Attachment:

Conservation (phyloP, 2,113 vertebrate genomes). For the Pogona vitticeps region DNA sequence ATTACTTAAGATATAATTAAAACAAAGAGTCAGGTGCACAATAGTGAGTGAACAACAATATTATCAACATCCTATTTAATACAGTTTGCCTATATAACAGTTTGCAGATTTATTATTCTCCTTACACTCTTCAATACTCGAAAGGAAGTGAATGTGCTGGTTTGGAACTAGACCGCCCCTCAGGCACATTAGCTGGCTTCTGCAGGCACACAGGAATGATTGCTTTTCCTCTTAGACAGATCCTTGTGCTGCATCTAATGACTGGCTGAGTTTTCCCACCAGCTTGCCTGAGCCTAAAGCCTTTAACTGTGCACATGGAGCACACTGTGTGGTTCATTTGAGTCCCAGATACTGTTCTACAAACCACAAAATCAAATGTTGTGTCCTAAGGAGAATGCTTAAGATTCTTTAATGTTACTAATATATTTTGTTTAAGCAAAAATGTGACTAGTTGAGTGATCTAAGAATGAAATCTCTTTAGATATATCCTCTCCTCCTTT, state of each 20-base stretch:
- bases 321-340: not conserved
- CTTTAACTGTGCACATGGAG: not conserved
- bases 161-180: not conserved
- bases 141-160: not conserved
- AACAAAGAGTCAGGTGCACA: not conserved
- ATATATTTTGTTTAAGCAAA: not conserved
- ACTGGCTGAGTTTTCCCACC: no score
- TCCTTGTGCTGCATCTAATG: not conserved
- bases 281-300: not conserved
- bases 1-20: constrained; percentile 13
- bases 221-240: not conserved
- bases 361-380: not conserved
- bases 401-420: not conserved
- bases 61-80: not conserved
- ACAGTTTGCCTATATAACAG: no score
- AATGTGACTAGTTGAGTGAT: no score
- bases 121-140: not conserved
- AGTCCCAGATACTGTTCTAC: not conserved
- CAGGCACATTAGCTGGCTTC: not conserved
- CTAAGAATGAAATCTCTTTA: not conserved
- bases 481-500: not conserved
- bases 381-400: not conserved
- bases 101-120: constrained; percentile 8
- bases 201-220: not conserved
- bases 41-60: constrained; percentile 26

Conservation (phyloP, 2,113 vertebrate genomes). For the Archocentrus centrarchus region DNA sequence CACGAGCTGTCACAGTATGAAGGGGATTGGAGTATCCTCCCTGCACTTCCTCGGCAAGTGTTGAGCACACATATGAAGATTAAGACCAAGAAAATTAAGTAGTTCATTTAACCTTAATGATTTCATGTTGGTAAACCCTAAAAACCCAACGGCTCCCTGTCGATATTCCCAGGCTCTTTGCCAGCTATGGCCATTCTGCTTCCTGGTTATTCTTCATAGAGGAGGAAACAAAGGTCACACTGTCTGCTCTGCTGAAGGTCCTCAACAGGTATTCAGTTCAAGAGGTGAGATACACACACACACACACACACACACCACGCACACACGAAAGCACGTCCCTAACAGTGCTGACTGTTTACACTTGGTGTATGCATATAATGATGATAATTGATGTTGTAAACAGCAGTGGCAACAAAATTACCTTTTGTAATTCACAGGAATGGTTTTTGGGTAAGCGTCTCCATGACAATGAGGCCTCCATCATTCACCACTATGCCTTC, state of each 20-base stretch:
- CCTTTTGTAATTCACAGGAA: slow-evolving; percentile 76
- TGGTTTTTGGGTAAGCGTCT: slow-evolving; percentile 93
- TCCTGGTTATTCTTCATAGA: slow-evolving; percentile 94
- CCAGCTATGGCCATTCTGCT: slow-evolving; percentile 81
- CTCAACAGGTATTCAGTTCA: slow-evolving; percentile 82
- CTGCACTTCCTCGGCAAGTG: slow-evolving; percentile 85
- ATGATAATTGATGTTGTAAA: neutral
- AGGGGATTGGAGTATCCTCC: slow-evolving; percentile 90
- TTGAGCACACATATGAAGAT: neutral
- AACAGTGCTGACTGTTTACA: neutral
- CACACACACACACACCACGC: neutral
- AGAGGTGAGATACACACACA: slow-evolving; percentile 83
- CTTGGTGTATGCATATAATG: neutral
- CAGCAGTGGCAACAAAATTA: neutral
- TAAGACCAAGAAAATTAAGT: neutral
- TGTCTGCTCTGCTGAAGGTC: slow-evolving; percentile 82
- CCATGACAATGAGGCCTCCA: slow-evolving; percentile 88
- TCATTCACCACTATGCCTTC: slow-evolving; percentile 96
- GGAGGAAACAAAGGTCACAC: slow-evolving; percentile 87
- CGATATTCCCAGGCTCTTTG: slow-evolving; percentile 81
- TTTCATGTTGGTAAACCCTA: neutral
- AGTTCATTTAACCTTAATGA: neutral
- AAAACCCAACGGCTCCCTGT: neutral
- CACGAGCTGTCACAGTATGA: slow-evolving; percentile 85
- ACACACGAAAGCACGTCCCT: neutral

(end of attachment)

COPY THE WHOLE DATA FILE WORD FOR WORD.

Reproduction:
Conservation (phyloP, 2,113 vertebrate genomes). For the Pogona vitticeps region DNA sequence ATTACTTAAGATATAATTAAAACAAAGAGTCAGGTGCACAATAGTGAGTGAACAACAATATTATCAACATCCTATTTAATACAGTTTGCCTATATAACAGTTTGCAGATTTATTATTCTCCTTACACTCTTCAATACTCGAAAGGAAGTGAATGTGCTGGTTTGGAACTAGACCGCCCCTCAGGCACATTAGCTGGCTTCTGCAGGCACACAGGAATGATTGCTTTTCCTCTTAGACAGATCCTTGTGCTGCATCTAATGACTGGCTGAGTTTTCCCACCAGCTTGCCTGAGCCTAAAGCCTTTAACTGTGCACATGGAGCACACTGTGTGGTTCATTTGAGTCCCAGATACTGTTCTACAAACCACAAAATCAAATGTTGTGTCCTAAGGAGAATGCTTAAGATTCTTTAATGTTACTAATATATTTTGTTTAAGCAAAAATGTGACTAGTTGAGTGATCTAAGAATGAAATCTCTTTAGATATATCCTCTCCTCCTTT, state of each 20-base stretch:
- bases 321-340: not conserved
- CTTTAACTGTGCACATGGAG: not conserved
- bases 161-180: not conserved
- bases 141-160: not conserved
- AACAAAGAGTCAGGTGCACA: not conserved
- ATATATTTTGTTTAAGCAAA: not conserved
- ACTGGCTGAGTTTTCCCACC: no score
- TCCTTGTGCTGCATCTAATG: not conserved
- bases 281-300: not conserved
- bases 1-20: constrained; percentile 13
- bases 221-240: not conserved
- bases 361-380: not conserved
- bases 401-420: not conserved
- bases 61-80: not conserved
- ACAGTTTGCCTATATAACAG: no score
- AATGTGACTAGTTGAGTGAT: no score
- bases 121-140: not conserved
- AGTCCCAGATACTGTTCTAC: not conserved
- CAGGCACATTAGCTGGCTTC: not conserved
- CTAAGAATGAAATCTCTTTA: not conserved
- bases 481-500: not conserved
- bases 381-400: not conserved
- bases 101-120: constrained; percentile 8
- bases 201-220: not conserved
- bases 41-60: constrained; percentile 26

Conservation (phyloP, 2,113 vertebrate genomes). For the Archocentrus centrarchus region DNA sequence CACGAGCTGTCACAGTATGAAGGGGATTGGAGTATCCTCCCTGCACTTCCTCGGCAAGTGTTGAGCACACATATGAAGATTAAGACCAAGAAAATTAAGTAGTTCATTTAACCTTAATGATTTCATGTTGGTAAACCCTAAAAACCCAACGGCTCCCTGTCGATATTCCCAGGCTCTTTGCCAGCTATGGCCATTCTGCTTCCTGGTTATTCTTCATAGAGGAGGAAACAAAGGTCACACTGTCTGCTCTGCTGAAGGTCCTCAACAGGTATTCAGTTCAAGAGGTGAGATACACACACACACACACACACACACCACGCACACACGAAAGCACGTCCCTAACAGTGCTGACTGTTTACACTTGGTGTATGCATATAATGATGATAATTGATGTTGTAAACAGCAGTGGCAACAAAATTACCTTTTGTAATTCACAGGAATGGTTTTTGGGTAAGCGTCTCCATGACAATGAGGCCTCCATCATTCACCACTATGCCTTC, state of each 20-base stretch:
- CCTTTTGTAATTCACAGGAA: slow-evolving; percentile 76
- TGGTTTTTGGGTAAGCGTCT: slow-evolving; percentile 93
- TCCTGGTTATTCTTCATAGA: slow-evolving; percentile 94
- CCAGCTATGGCCATTCTGCT: slow-evolving; percentile 81
- CTCAACAGGTATTCAGTTCA: slow-evolving; percentile 82
- CTGCACTTCCTCGGCAAGTG: slow-evolving; percentile 85
- ATGATAATTGATGTTGTAAA: neutral
- AGGGGATTGGAGTATCCTCC: slow-evolving; percentile 90
- TTGAGCACACATATGAAGAT: neutral
- AACAGTGCTGACTGTTTACA: neutral
- CACACACACACACACCACGC: neutral
- AGAGGTGAGATACACACACA: slow-evolving; percentile 83
- CTTGGTGTATGCATATAATG: neutral
- CAGCAGTGGCAACAAAATTA: neutral
- TAAGACCAAGAAAATTAAGT: neutral
- TGTCTGCTCTGCTGAAGGTC: slow-evolving; percentile 82
- CCATGACAATGAGGCCTCCA: slow-evolving; percentile 88
- TCATTCACCACTATGCCTTC: slow-evolving; percentile 96
- GGAGGAAACAAAGGTCACAC: slow-evolving; percentile 87
- CGATATTCCCAGGCTCTTTG: slow-evolving; percentile 81
- TTTCATGTTGGTAAACCCTA: neutral
- AGTTCATTTAACCTTAATGA: neutral
- AAAACCCAACGGCTCCCTGT: neutral
- CACGAGCTGTCACAGTATGA: slow-evolving; percentile 85
- ACACACGAAAGCACGTCCCT: neutral